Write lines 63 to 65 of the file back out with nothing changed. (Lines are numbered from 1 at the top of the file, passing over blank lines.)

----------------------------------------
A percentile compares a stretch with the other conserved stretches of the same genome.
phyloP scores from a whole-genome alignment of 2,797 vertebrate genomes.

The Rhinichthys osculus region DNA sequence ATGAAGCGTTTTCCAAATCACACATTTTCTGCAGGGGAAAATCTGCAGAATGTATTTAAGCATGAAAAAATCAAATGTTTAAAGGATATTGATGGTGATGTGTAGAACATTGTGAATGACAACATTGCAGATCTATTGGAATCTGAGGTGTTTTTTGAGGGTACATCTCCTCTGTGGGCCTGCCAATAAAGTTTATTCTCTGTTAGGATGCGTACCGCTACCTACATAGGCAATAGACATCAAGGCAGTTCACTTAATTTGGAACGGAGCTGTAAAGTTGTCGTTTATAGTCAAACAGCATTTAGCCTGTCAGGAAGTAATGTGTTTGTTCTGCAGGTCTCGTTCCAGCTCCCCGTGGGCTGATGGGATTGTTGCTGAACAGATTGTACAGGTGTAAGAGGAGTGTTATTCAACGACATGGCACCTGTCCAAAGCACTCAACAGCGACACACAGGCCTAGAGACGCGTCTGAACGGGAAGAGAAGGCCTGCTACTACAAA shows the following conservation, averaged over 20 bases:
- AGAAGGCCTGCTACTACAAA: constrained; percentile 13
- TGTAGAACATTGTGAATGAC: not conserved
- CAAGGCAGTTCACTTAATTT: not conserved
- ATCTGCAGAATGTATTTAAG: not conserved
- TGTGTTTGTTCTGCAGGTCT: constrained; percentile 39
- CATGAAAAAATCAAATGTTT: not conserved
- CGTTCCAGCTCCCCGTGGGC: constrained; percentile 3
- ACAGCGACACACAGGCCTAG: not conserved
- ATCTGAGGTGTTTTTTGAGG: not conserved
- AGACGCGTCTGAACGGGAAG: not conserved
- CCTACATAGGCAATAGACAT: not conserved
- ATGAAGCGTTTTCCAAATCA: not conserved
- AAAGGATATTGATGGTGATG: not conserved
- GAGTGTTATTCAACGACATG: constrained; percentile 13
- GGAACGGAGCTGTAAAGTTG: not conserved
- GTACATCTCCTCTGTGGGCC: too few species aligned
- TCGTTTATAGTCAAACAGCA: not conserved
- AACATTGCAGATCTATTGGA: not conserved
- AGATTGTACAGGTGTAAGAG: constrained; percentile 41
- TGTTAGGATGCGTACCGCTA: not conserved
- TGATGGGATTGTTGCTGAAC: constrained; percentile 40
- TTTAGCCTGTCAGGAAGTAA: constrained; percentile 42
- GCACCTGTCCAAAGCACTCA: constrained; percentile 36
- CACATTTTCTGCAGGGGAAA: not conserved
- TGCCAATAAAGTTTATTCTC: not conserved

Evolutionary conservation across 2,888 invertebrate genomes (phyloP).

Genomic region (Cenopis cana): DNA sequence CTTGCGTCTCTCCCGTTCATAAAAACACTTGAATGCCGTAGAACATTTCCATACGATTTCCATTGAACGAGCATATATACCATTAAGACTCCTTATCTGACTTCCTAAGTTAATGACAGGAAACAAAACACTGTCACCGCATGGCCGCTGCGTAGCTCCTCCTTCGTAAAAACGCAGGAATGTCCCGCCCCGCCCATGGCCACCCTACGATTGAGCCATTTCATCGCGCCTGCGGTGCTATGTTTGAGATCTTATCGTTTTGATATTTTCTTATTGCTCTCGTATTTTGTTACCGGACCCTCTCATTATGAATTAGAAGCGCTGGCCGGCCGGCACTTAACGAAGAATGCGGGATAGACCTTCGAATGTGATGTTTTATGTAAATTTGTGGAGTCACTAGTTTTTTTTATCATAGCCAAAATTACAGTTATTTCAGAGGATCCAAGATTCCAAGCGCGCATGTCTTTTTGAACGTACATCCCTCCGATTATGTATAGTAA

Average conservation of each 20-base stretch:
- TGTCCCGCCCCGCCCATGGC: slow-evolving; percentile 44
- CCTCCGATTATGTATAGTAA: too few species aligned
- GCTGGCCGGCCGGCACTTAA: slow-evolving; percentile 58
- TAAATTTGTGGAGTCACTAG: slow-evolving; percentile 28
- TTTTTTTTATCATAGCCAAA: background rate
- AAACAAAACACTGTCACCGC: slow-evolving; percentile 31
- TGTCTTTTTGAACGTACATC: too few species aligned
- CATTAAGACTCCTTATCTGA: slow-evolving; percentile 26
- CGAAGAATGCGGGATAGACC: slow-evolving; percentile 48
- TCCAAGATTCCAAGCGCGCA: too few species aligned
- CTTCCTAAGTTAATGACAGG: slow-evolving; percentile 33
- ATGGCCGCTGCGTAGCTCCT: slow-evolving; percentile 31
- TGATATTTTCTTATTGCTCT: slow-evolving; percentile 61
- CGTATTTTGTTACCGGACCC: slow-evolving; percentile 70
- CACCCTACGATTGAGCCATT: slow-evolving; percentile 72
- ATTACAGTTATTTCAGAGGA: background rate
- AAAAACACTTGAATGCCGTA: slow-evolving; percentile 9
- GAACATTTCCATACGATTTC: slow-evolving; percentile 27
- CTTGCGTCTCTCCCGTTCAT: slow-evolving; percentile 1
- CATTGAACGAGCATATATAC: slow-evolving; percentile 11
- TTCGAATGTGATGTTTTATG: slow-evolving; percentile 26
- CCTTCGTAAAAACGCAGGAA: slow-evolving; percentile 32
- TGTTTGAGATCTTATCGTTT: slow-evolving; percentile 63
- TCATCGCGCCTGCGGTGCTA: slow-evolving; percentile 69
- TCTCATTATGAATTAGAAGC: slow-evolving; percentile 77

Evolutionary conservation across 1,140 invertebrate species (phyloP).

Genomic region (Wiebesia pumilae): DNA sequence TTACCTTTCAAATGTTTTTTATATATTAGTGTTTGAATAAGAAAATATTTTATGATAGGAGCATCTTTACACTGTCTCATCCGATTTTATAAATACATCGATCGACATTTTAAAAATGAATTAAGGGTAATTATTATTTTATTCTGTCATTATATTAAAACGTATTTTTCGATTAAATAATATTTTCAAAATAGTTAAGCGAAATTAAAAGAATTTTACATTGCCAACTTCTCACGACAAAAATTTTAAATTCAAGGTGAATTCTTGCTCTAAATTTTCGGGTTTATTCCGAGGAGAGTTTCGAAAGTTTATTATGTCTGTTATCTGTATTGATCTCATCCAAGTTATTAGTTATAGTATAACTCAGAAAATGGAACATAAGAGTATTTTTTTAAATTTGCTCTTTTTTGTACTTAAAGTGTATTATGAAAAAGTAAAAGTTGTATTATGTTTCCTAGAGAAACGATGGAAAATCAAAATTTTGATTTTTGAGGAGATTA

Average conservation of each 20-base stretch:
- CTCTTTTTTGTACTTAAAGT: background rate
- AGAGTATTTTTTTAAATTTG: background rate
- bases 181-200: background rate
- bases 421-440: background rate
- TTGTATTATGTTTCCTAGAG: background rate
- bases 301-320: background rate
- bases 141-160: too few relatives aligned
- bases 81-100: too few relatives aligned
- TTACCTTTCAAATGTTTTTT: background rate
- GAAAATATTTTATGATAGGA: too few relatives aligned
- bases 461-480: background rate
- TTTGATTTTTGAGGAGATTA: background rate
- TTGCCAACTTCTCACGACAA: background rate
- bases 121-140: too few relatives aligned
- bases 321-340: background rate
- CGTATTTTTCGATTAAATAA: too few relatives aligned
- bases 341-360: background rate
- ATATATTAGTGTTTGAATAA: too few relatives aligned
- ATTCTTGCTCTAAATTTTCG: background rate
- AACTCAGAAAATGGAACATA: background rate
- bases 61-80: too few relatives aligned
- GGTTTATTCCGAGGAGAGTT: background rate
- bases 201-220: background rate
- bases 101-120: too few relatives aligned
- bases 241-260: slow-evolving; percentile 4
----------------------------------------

- bases 421-440: background rate
- TTGTATTATGTTTCCTAGAG: background rate
- bases 301-320: background rate